Early product placement: Jack tells his butler Brandt he always needs a supply of White Rock on hand, then a refrigerator shelf is shown full of bottles of the actual product. The company, founded in 1871, is still in business as of 2016. See more »
When Connie takes the needle off the record at Tony's, the music keeps playing for a beat or two. See more »
Ladies and Gentlemen!
[Party guests boos, howls and meows]
My mistake. Easiest to say we didn't throw this party just to pass out a little food. We had another object in bringing you here.
Well, as you all know, we're not the sort to wear our hearts on our sleeves. In fact, we're not the sort to wear any more than the law allows!
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A lot of folks assume that back in the old days, films were super- puritanical and chaste. Well, that might be said about many of the films released after mid-1934, but before that things were a lot different--particularly in the early 30s. The studios had a production code which supposedly mandated 'nice behavior' up until 1934, but the studios routinely ignored it and made films with plots involving adultery, fornication, abortion, prostitution and the like. They also featured cursing and nudity in a few cases...and some of it is pretty shocking when seen today. But the public outcry and loss of revenue eventually resulted in a long list of dos and don'ts and the film soon were highly sanitized.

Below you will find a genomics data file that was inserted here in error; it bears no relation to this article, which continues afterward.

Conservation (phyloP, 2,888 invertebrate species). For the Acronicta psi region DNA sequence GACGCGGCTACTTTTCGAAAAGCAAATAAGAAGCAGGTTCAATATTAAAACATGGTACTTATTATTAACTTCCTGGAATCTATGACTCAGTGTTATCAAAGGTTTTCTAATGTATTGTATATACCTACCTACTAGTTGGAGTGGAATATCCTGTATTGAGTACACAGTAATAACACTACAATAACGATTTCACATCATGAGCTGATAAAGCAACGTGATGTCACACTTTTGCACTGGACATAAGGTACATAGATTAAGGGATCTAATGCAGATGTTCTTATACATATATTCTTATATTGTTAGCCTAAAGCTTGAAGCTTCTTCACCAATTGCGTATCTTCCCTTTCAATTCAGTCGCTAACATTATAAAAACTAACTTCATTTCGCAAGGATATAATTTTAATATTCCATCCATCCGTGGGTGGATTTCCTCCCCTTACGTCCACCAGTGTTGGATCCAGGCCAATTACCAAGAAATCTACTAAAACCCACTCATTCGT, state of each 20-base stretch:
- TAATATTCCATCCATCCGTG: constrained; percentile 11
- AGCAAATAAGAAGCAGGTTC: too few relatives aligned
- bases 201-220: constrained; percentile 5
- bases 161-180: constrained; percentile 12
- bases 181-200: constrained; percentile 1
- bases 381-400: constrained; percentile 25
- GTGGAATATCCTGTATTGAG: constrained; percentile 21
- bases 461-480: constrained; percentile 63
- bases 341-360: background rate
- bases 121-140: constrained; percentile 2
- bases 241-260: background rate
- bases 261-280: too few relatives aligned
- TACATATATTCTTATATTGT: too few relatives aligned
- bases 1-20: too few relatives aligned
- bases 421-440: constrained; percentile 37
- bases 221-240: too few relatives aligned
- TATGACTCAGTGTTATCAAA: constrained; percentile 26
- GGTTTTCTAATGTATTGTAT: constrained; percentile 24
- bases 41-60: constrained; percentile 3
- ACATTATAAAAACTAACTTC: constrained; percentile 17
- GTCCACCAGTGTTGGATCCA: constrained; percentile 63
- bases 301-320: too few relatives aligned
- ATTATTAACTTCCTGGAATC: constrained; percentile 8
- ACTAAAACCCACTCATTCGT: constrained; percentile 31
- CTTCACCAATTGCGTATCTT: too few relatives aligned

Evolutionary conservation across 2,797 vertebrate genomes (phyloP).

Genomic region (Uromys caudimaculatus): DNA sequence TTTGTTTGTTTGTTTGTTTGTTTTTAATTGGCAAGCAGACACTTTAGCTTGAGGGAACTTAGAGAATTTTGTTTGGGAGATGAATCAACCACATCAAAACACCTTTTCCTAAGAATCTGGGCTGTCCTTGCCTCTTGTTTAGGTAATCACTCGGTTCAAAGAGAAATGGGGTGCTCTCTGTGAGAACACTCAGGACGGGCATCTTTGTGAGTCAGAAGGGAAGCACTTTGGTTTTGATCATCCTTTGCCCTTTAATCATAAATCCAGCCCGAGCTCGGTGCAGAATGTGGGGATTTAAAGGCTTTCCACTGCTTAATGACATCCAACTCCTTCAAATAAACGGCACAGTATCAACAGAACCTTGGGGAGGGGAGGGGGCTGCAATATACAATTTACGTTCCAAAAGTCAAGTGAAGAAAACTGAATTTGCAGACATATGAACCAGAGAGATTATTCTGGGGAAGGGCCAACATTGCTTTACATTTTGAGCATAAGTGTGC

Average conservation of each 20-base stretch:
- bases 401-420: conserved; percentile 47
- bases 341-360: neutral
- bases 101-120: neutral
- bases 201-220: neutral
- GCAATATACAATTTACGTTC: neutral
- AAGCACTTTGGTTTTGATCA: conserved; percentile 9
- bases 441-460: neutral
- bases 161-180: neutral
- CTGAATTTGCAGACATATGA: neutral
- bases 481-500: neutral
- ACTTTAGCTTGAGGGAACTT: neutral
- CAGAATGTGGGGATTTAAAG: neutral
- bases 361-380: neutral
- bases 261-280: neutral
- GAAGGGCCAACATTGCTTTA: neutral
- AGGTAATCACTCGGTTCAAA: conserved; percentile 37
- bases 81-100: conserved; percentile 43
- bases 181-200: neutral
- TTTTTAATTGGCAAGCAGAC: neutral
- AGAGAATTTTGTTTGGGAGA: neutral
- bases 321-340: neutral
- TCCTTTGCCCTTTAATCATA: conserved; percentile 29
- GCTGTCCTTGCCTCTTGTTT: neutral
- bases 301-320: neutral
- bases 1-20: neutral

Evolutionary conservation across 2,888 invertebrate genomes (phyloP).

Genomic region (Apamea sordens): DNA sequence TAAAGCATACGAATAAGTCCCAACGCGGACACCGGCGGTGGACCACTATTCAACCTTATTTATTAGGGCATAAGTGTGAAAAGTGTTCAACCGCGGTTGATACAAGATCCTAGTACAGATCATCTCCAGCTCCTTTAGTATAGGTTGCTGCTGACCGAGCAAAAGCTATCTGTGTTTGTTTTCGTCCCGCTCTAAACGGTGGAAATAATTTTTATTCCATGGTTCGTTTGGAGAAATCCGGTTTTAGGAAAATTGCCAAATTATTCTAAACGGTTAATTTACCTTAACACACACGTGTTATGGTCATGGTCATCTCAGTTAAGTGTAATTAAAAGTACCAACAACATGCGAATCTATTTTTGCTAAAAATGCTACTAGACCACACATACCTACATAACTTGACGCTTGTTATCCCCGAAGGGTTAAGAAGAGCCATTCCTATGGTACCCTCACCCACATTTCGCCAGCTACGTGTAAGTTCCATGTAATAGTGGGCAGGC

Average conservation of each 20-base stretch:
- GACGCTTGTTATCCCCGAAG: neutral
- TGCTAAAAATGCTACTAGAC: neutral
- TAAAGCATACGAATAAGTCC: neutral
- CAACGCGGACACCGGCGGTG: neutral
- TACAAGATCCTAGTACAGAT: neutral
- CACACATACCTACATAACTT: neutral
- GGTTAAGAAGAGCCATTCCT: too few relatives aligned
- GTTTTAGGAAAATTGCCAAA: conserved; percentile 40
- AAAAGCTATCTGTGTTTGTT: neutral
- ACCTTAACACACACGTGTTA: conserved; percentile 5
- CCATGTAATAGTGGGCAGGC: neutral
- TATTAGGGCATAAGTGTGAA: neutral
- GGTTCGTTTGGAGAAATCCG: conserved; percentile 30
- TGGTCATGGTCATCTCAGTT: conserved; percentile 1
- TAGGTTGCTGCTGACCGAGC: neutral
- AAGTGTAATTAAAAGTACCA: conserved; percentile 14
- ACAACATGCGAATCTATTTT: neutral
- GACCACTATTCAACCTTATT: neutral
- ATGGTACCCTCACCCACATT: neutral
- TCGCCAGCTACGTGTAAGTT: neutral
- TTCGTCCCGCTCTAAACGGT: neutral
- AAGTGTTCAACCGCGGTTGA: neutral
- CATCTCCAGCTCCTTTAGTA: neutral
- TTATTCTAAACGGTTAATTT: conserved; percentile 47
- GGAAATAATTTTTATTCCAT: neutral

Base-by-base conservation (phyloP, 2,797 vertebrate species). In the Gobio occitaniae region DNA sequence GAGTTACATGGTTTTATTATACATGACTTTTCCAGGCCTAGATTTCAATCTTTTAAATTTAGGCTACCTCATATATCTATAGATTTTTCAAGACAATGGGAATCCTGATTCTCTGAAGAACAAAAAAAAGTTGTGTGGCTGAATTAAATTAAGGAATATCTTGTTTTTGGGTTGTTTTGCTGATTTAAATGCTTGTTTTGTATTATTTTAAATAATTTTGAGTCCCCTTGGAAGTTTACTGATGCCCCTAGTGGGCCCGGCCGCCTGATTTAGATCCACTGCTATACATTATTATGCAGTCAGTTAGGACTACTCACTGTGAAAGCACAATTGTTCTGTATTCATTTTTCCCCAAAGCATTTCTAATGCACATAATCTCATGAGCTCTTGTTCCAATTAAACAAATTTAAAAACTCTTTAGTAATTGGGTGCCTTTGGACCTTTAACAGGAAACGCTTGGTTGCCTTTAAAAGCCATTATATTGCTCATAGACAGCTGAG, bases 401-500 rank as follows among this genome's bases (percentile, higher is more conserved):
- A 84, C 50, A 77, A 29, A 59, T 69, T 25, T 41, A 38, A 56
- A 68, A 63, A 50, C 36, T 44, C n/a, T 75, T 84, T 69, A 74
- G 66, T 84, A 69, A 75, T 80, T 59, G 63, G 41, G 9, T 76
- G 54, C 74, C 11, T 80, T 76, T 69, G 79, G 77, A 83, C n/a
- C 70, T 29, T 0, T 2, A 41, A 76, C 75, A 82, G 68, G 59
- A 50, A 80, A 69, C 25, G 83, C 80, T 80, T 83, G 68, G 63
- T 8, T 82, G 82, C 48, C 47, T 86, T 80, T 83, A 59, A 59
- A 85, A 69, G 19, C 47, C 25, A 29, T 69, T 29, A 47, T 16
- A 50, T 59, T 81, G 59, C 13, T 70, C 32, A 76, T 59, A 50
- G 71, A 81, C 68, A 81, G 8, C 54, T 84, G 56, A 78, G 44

"Men Call It Love" is one of these Hollywood films that came out before the tough Production Code of 1934. It's pretty obvious, as the theme in this one is adultery--and practically all the folks in this film are either married and cheating on their spouses or single and DEFINITELY playing the field! Subtle, it ain't!
The film features Leila Hyams as Connie...the only married person not cheating in this film. However, when she eventually realizes that her husband is a weak, no-good cheater, she decides to make up for lost time and chases playboy, Tony (Adolph Menjou), like a dog chasing after a pork chop! What's going to become of Connie-- especially because it seems like, down deep, this sort of life isn't for her. Will she be happy with her new lascivious lifestyle-- especially after she proposes to her husband that they adopt an open marriage?
In some ways this is a pretty good film, in other ways it isn't. The plot is certainly unusual and the acting is pretty good. But the film also is incredibly talky and rather slow--and perhaps too subtle. If it had been MORE sensationalistic and sleazy like some of its competition, it probably would have been a lot more entertaining. It also has an oddly confusing message that manages to be both pro-marriage AND pro-adultery (provided you don't get caught).
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